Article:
By Jenifer DeBellis
Face down near the water’s edge I watch clams wash ashore, dig back into the sand, and disappear. When one vanishes, another washes up. I wonder how many times the same clam washes back ashore, or how many make it back to the safety of the ocean floor.
We vacationed in this little town every summer before my mom bailed on us. I miss the unrushed conversations, meals that are the event, and motel rooms without clocks.
As the sun sets, I wrap my towel around my shoulders and settle onto a boulder alongside the pier. Waves beat against the seawall. Longshore currents thunder the shoreline in an explosion of angry foam that tunnels for miles. I close my eyes, tune my breathing to the water’s rhythm. Soon there is nothing but the whispering swell of distant wind and water reaching shore. Nothing more. Nothing more. I rest my head back.
This is why I came back here: to be alone with nothingness.
When I open my eyes, I notice spider webs just inches from my head. I recoil from the slinking shadows. The shadows snicker, taunting me about my fears. Everywhere I go, my fear follows. Laughter mocks me from the darkness.
My foot slips when I scramble from the rock wall. My head cracks against granite and everything falls into shadows.
It’s humid the next morning when I wake up under the pier. I brush the sand from my legs as I stand. And after a few steps, I’m running. I run toward my rental cottage, but I’m sure I’m running from something. That’s what the women in my family do: we run. Run from problems. Run from conflict. Run from tough relationships. We’re a long line of strong runners. And for the first time, I know I don’t imagine it when I hear the ocean whisper my name as I run.
Soon it’s necessary for me to take refuge from the heat beneath a lifeguard hut. Someone’s there. Once my eyes adjust, I see a silhouette behind some spider webs.
“Nasty beasts, eh?” he chuckles. “Weaving little webs to catch prey off guard.” His laughter has another dimension. “What a way to go: trapped into a slow death while those steely eyes welcome your last breath.”
I shudder and step back into the sunlight. “I think spiders were created to torment me.”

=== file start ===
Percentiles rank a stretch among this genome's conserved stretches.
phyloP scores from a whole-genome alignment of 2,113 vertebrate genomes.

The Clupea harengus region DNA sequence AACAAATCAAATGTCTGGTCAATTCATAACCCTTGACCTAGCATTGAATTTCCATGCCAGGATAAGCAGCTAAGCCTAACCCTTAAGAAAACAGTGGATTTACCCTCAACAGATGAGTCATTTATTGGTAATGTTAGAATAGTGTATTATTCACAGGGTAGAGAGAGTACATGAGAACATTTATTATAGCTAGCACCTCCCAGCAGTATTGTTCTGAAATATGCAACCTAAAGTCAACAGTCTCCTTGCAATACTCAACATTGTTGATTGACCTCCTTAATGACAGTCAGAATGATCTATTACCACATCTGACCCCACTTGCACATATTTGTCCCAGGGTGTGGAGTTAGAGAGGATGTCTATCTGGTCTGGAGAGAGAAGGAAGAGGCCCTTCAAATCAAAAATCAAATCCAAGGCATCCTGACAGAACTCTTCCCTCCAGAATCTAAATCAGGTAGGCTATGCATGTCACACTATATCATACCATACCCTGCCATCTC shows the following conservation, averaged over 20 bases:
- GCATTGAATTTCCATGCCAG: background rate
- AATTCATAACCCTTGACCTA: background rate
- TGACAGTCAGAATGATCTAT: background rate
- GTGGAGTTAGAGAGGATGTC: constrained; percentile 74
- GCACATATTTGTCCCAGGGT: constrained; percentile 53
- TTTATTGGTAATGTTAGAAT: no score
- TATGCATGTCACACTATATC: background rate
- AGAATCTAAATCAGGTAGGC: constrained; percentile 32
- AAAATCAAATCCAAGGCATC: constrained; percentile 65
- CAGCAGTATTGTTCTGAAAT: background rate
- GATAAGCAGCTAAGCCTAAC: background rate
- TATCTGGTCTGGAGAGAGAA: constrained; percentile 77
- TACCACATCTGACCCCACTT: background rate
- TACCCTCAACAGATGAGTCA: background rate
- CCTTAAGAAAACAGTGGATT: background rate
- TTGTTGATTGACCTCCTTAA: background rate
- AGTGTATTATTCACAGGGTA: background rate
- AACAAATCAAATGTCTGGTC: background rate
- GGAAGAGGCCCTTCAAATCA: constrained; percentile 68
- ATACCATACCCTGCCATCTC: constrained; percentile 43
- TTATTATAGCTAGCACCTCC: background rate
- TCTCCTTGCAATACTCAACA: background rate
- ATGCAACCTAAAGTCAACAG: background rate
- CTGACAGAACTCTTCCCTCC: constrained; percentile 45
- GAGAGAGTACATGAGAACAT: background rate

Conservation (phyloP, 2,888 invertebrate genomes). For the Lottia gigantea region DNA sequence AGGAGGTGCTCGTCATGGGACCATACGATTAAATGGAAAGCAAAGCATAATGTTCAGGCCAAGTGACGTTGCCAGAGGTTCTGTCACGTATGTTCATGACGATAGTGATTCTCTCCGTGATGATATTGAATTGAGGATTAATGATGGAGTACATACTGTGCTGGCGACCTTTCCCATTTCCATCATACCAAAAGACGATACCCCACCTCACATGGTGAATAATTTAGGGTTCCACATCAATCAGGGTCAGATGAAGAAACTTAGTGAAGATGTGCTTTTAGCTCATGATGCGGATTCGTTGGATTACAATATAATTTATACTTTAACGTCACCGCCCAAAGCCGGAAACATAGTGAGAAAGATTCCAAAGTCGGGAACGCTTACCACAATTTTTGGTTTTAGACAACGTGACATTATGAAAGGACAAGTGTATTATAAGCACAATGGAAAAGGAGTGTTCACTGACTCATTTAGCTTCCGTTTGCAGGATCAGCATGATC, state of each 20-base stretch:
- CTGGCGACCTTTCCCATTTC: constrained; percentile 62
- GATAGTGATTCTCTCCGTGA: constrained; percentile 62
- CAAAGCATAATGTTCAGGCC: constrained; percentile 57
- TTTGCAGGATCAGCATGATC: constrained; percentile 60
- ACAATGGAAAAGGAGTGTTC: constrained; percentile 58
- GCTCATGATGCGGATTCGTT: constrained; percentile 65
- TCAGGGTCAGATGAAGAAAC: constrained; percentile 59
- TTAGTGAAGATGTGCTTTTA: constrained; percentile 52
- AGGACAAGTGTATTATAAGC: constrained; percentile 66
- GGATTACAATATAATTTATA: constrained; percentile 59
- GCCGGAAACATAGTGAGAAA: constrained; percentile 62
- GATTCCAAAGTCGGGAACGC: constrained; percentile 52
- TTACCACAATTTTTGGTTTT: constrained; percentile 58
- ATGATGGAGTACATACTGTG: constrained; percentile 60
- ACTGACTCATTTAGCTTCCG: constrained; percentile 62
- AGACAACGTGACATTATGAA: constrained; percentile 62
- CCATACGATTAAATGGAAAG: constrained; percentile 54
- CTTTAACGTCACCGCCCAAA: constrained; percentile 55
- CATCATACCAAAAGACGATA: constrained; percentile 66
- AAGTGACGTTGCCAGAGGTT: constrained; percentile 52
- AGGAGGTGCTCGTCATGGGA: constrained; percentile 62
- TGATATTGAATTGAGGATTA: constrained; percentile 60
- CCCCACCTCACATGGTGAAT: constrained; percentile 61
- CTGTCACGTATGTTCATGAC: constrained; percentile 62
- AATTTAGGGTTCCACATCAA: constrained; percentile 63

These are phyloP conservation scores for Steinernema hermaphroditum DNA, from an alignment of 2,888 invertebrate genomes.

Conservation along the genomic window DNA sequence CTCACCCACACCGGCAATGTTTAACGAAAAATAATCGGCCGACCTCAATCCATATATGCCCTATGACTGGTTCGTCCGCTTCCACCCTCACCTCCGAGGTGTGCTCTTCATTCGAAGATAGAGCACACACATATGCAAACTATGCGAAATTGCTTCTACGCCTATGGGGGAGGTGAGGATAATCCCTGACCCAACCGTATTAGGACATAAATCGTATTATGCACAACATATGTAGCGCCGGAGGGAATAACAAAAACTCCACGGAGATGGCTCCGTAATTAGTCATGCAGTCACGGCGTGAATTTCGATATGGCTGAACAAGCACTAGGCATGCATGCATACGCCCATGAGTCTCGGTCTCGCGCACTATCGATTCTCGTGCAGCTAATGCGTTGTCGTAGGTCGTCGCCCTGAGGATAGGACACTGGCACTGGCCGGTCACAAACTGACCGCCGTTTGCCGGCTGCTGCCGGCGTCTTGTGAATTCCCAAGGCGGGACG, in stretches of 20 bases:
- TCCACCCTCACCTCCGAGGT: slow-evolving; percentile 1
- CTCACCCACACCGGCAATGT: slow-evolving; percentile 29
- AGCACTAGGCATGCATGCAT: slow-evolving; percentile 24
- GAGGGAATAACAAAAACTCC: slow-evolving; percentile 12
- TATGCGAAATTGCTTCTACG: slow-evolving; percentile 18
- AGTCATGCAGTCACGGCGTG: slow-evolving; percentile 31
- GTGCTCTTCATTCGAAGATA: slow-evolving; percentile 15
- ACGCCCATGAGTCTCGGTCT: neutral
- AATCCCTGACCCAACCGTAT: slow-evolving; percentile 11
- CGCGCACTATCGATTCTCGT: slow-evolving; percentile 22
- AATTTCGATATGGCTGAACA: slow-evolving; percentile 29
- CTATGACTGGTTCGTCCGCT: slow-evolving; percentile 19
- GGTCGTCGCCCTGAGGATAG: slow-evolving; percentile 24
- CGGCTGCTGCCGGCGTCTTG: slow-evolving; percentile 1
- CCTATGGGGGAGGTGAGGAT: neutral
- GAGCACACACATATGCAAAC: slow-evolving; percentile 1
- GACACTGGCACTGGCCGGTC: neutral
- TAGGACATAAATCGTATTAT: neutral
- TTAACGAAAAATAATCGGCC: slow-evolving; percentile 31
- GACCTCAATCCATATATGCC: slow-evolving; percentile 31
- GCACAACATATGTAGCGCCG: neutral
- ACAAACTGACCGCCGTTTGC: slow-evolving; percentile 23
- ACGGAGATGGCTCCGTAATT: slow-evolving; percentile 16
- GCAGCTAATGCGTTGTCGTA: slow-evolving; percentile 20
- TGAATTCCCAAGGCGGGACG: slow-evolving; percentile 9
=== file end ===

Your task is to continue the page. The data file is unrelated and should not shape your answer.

“Funny.” He steps closer. His expression turns serious. “We believe the strangest things.”
He turns, then jogs away.
I grab dinner at the local bar during happy hour and polish off a few drinks before the place begins buzzing with nightlife. The bar has new owners but nothing inside has changed. The food and service are the same: friendly and slow.
The song on the jukebox turns to “Cruel Summer” as a fry cook comes from the back—his apron still tied at the neck. I catch the name Louie just before he slips it off. He seems too young to be the same Louie. The room spins. Sweat pricks my body like ice. I flee through the back door.
I turn in the direction of the familiar voice. It belongs to the beach guy.
His chuckle cuts. “Always running.”
My sweat feels sticky. When I try to respond, words drop from my mouth in glittery confetti. The more I try speaking, the faster the streamers pour from my mouth.
He rips something up and drops it at my feet. “When did you stop believing in yourself?”
The streamers bind my ankles, then send out feelers that snatch up the scraps of paper he’s thrown down. Once the pieces stick to the strands, the threads weave up my calves.
Lack of circulation in my legs is all I remember before waking up in my room. Still covered in sticky sweat, I walk out to the beach just outside my cottage door. I sit and hug my knees till sunrise.
You can’t run forever is carved into the sand next to me. The ebbing tide erases it like it did when I was little and scribbled my secrets onto this beach, crying when they washed out to sea.
An ache grips my chest. My breath cuts off when I straighten up. Something’s caught in my throat. I roll onto my stomach. Bile streams from my mouth, delivering a partially crumpled picture. It’s a photo of Louie’s guiltless smirk, the first to help himself without my permission. I cough up other photo fragments. The boss with groping hands. The professor who swore we were only friends. My roommate and my ex, holding their new baby. The boyfriend I just left, who was ready for marriage and babies.
My memories drag me along the beach toward the pier where I first saw that guy. The glittery fibers of memories wind around me. I keep my hands free and dig my fingers into the sand to pull myself away. From the shadows, I make out a set of beady eyes watching me struggle.
I focus on the sand—dig harder. I’m elbow deep before I’m tugged deeper. In the moment I take to ponder pulling away, the earth sucks me in headfirst.
Time is everything in these depths, yet nothing at all.
I’m sure I’m on fire when I emerge in water. The twilight sky sits overhead, framed as if just beyond a windowpane. I push myself from the ocean floor and kick toward the surface.
When I reach the surface, I’m surrounded by abandoned clamshells. They cling to me as I paddle to tread water. I’m unable to locate the shoreline. The only thing visible in any direction is an endless stream of lifeless shells, bobbing in my wake.
Soon there’s no need to tread to stay afloat. I shift my focus to watching the last shreds of light slip away. While darkness envelops me, I realize I’m not alone. The shells clink together as if toasting my long awaited arrival.